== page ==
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posted: 10/25/2012 9:35 AM

Editorial: The win-win of first-time forgiveness

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In 2009, the average number of inmates in Illinois prisons stood at 45,545. It grew to 47,504 the next year and to 48,978 in 2011, according to annual reports from the Illinois Department of Corrections. Those inmates cost more than $20,000 a year each to house, feed and watch.

The most recent figure is equivalent to the populations of Glen Ellyn and Lisle combined. Many of those inmates are repeat offenders and will continue on that path. But not all of those who commit low-level crimes should be considered a lost cause. Not all who commit a crime need be a drain on the state's resources -- your tax money.

DuPage County State's Attorney Bob Berlin last week joined Cook County and other collar counties by launching a program that offers forgiveness to first-time offenders of some nonviolent crimes, provided that they are fully involved in a process to set them on a better path. In other words, sometimes good people make bad choices, but that doesn't mean their transgression should haunt them for the rest of their lives.

Legal Affairs Writer Josh Stockinger explored DuPage's program in a story on Monday.

Here's how it works:

In order to qualify for the program, defendants must be first-time offenders who face nonviolent felony charges for crimes like retail theft or forgery. They must be referred by their defense attorney or the state's attorney's office. They pay a $50 application fee and, upon acceptance, another $750 that's nonrefundable.

They are interviewed by a program coordinator and then take responsibility for their crime before a citizens panel. If they pass that stage, it's up to Berlin's office whether to accept them.

Successful candidates must plead guilty and comply with a variety of conditions that could include community service, counseling, random drug testing, employment, education and making good on financial restitution. If all expectations are met after a year, the state's attorney dismisses the charges. If the conditions are not met, the defendant is sentenced on the original charge to which he already has pleaded guilty.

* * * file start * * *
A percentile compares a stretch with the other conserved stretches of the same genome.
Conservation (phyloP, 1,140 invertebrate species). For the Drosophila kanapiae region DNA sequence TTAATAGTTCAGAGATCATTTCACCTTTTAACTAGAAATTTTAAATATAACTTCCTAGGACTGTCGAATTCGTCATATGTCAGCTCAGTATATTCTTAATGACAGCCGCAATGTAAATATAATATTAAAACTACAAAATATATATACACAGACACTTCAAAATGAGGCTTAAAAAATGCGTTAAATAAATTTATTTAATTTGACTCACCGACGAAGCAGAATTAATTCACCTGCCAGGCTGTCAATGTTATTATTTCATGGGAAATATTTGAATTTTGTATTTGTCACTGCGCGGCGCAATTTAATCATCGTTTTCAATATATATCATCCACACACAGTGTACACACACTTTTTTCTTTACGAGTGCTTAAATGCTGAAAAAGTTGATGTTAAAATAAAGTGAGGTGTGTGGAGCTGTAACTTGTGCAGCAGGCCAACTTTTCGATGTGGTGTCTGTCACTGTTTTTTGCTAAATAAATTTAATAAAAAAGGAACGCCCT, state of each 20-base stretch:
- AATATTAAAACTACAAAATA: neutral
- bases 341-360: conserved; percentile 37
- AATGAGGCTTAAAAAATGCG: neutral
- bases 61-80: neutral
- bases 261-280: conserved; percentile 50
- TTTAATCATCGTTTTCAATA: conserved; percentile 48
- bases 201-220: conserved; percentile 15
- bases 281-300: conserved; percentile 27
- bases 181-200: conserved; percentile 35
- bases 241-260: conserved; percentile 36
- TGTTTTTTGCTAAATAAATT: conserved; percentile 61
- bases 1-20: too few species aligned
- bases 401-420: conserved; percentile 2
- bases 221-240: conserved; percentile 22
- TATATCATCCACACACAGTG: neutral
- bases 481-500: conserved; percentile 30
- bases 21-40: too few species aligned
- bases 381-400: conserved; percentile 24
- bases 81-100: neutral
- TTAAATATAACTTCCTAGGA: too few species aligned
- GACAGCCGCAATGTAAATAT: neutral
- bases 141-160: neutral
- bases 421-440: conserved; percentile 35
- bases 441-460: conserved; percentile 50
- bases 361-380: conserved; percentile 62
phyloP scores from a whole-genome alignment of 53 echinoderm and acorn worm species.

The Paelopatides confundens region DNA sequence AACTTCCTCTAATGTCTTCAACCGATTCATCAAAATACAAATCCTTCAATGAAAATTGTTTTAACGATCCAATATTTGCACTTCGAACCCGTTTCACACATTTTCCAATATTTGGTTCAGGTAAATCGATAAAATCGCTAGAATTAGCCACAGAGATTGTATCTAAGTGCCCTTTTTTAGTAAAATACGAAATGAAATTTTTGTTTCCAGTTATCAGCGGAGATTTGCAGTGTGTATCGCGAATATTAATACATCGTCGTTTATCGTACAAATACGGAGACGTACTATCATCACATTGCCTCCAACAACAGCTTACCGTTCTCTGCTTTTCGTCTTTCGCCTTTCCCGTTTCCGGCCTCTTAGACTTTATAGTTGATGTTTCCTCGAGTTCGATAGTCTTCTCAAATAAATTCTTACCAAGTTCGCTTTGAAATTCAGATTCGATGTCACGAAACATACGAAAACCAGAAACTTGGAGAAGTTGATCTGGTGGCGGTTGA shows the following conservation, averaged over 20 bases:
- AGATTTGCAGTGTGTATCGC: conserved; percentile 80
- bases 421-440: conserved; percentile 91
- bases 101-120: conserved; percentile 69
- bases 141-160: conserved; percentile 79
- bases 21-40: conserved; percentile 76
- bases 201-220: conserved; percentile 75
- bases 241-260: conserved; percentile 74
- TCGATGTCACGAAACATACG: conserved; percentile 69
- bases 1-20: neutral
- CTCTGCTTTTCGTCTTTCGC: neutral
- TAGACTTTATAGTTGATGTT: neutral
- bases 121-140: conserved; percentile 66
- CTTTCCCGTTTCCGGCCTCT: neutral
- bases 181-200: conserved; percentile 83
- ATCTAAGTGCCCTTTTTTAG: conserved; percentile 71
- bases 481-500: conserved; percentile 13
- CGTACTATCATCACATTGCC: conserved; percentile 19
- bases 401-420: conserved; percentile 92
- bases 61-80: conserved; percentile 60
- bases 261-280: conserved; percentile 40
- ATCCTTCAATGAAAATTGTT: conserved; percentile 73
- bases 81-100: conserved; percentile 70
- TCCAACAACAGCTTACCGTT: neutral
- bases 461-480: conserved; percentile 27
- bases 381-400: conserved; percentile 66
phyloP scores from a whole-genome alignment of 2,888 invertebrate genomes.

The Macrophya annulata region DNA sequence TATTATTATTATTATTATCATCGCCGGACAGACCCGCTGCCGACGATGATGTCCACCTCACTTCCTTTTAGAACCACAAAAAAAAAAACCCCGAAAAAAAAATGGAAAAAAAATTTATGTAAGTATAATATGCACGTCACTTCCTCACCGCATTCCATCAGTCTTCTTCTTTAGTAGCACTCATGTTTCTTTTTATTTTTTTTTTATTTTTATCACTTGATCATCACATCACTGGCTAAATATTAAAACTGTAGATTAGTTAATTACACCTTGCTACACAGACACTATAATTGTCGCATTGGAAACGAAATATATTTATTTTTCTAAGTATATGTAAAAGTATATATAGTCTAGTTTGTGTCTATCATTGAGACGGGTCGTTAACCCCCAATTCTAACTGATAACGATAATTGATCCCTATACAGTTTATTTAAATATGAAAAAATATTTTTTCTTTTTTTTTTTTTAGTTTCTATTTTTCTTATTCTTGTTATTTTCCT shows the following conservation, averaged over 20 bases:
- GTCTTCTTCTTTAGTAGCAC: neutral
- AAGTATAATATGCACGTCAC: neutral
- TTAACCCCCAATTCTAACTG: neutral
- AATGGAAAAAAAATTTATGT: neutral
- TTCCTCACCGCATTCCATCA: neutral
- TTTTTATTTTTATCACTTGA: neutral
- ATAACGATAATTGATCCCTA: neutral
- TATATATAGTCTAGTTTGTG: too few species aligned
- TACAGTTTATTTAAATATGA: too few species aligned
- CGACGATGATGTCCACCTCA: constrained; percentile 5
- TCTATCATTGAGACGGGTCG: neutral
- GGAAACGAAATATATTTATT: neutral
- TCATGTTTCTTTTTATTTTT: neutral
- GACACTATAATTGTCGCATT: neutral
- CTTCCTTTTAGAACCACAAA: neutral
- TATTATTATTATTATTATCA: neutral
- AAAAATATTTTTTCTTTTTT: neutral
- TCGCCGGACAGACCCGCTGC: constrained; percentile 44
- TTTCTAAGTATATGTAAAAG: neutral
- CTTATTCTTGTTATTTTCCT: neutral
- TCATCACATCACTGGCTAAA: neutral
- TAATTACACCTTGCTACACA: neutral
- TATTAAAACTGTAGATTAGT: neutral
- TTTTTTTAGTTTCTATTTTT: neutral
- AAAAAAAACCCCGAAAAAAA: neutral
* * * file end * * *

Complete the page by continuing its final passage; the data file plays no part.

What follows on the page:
"This is no slap on the wrist," Berlin told Stockinger. "We're trying to address the underlying problems to keep defendants from re-offending."

We've long supported programs like this that focus on rehabilitation rather than imprisonment -- programs like Kane County's long-standing drug court and similar efforts in other counties that have been successful in many cases in breaking the cycle of illicit drug abuse, addiction and the crimes they spawn.

Such efforts enable prosecutors to use their tight resources on more-dangerous criminals. They save counties money on housing inmates, keep county inmates from being sentenced to state prisons for long, expensive stretches of time and give individuals who are inclined to learn their lesson a second chance to have a productive life rather than to be a drain on society.

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